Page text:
Based on the foregoing, a disadvantage associated with current methods of executing queries on a remote server is the increased amount of time required to transmit information that result from operations where the tables contain a substantial amount of data that is repeated across multiple rows.

SUMMARY OF THE INVENTION

Accordingly, there is a need for methods and apparatus that reduce the amount of time required to transmit tables containing a substantial amount of data that is repeated across multiple rows.

These and other needs are addressed by the present invention, wherein a database server transmits only the difference in data contained in successive rows, thereby eliminating the need to transmit redundant data that is repeated across multiple rows.

In accordance with one aspect of the present invention, a method for transmitting multiple rows of data to a client station based on a query result generated by a remote server includes receiving a query from a client station, and generating the query result based on the received query. A first row of data from the query result is then transmitted to the client station. Next, row differences are calculated between successive rows of data contained in the query result. The calculated row differences are then transmitted to the client station.

Transmitting row differences in this manner allows the client station to reconstruct the query result based on the received first row of data and the received row differences. By calculating the difference between successive rows of data, the present invention effectively reduces the amount of redundant data that must be transmitted over the network. Hence, processing speed and network efficiency are improved.

According to one embodiment of the invention, the row differences between successive rows of data are calculated by scanning a currently active row of data from the query result, and scanning a previous row of data from the query result. Next, the content of each column in the currently active row of data is compared to the content of each corresponding column in the previous row of data. Thus, the difference between successive rows of data may be efficiently calculated with minimal memory requirements by examining corresponding columns in each row.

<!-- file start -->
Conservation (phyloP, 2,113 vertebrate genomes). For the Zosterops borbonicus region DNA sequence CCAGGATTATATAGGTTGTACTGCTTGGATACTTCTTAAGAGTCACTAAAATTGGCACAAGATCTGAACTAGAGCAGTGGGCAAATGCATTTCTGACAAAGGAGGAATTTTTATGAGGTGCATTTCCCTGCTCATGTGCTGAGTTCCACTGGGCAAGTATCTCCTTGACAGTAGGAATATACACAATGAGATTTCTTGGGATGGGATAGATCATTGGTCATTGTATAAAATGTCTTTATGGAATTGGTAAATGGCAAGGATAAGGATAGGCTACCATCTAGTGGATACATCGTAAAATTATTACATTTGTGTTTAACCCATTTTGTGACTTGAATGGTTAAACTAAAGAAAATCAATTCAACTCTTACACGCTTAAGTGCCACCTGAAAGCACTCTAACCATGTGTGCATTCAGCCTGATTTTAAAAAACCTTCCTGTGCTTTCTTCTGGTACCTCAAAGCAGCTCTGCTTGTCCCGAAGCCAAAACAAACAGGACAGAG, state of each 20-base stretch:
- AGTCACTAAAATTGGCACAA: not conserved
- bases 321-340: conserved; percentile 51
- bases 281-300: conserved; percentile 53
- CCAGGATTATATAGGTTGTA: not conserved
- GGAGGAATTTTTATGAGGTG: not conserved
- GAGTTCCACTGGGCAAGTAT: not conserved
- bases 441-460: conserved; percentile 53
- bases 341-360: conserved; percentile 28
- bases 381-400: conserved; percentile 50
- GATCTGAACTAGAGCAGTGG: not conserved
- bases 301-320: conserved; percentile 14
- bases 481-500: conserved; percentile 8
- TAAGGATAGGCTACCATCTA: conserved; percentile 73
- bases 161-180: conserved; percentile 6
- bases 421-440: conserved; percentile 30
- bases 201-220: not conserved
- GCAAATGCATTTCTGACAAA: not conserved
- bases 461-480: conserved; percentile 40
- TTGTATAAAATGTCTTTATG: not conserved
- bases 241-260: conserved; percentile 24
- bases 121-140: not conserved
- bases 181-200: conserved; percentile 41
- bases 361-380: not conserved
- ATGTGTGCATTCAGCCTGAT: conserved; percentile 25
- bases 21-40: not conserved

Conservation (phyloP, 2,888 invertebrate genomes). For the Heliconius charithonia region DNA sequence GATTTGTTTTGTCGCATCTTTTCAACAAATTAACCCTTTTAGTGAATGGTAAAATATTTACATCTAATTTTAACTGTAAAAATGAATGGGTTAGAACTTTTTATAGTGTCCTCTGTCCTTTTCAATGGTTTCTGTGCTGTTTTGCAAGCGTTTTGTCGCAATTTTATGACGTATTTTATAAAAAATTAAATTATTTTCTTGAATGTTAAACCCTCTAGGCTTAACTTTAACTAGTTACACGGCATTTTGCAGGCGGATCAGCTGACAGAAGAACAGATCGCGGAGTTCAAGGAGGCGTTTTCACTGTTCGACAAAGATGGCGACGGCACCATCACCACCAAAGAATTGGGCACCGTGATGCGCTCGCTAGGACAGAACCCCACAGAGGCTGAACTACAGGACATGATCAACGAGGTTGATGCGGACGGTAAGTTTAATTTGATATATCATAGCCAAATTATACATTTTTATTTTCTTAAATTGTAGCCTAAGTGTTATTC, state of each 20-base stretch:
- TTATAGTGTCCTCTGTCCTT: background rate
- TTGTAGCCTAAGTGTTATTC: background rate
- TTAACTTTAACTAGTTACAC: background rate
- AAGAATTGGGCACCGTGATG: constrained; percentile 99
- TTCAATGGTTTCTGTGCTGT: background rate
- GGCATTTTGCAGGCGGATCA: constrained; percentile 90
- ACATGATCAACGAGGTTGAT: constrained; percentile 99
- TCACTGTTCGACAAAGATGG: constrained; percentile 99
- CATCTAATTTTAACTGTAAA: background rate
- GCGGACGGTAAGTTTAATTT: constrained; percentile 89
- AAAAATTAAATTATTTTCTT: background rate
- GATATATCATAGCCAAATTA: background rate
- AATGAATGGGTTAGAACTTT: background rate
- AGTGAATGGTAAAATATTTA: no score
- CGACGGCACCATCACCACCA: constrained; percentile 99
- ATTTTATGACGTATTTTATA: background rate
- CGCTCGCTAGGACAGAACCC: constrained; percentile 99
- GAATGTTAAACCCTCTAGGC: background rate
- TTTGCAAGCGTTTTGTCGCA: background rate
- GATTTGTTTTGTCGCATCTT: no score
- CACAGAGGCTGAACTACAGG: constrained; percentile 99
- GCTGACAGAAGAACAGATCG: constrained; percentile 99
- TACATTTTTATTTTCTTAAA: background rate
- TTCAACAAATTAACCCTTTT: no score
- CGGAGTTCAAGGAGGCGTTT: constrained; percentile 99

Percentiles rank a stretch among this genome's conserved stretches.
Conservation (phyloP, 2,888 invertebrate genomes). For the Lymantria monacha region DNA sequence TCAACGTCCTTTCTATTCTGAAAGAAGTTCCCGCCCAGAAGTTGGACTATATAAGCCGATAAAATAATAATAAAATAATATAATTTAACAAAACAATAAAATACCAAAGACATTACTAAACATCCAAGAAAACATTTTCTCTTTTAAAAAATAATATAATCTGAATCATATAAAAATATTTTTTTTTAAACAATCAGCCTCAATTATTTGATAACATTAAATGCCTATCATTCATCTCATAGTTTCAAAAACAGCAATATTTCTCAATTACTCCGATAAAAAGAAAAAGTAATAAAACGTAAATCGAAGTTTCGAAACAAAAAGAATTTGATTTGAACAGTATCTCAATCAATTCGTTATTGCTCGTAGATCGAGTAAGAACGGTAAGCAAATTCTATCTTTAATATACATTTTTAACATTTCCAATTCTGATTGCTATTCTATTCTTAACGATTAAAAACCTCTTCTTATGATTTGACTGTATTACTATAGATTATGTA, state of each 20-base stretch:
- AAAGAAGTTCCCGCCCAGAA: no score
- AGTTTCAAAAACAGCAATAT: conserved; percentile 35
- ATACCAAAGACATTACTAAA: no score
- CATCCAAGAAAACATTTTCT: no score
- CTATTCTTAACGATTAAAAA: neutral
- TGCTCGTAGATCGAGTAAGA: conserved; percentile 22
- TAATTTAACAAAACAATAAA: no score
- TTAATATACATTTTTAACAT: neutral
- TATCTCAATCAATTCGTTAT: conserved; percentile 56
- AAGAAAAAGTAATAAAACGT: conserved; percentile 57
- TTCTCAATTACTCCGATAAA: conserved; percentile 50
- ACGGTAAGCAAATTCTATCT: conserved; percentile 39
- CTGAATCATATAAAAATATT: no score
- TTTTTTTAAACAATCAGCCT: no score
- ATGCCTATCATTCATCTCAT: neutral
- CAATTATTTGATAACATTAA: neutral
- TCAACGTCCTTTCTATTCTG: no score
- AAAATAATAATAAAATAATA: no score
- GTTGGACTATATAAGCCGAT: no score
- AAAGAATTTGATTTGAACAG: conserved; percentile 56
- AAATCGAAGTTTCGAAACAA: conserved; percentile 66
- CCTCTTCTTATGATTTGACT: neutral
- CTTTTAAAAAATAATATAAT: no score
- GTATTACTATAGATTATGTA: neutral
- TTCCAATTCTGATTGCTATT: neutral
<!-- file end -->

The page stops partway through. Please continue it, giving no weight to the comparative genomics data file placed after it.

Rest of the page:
According to a specific embodiment of the invention, during calculation of the row differences, the value of a counter that indicates the number of common columns detected in the currently active row of data is incremented if the content of a compared column in the currently active row of data is equal to the content of a corresponding column in the previous row of data. If the content of a compared column in the currently active row of data is not equal the content of a corresponding column of the previous row of data, then the row differences are transmitted. Hence, once a difference in the column values is discovered, only the remaining columns are sent to the client station. The value of the counter may be subsequently used to reconstruct the entire row of data based on the previous row of data received.

In accordance with another aspect of the invention, a computer-readable medium carries one or more sequences of instructions specifically designed to transmit multiple rows of data to a client station based on a query result generated by a remote server. The one or more sequences of instructions are subsequently executed by one or more processors to cause the one or more processors to transmit a first row of data of the query result from the remote server to the client station. Row differences are then calculated between successive rows of data contained in the query result. Next, the calculated row differences are transmitted to the client station. Additional rows of the query result are reconstructed by the client station, based on the first row of data and the received row differences. The computer readable medium provides persistent storage and easy transport of the instructions necessary to calculate the difference between successive rows of data, and thereby effectively reduce the amount of redundant data that must be transmitted over the network.

In accordance with another aspect of the invention, a system for transmitting at least one row of data based on a query result comprises a client station configured to generate a query and a remotely located server for receiving the query generated by the client station. The server generates a query result having at least one row of data based on the received query, and transmits the first row of data of the query result to the client station. The server calculates row differences between successive rows of data contained in the query result, and transmits the calculated row differences to the client station. In addition, the client station is further configured to reconstruct the query result based on the received row of data and the received row differences. Hence, the amount of redundant data that must be transmitted over the network can be effectively reduced.

BRIEF DESCRIPTION OF THE DRAWINGS

The present invention is illustrated by way of example, and not by way of limitation, in the figures of the accompanying drawings and in which like reference numerals refer to similar elements and in which:

FIG. 1 is a block diagram illustrating a computer system that may be used to implement the present invention;

FIG. 2 is a process diagram illustrating the steps performed by a server and a client during transmission of data according to an embodiment of the present invention;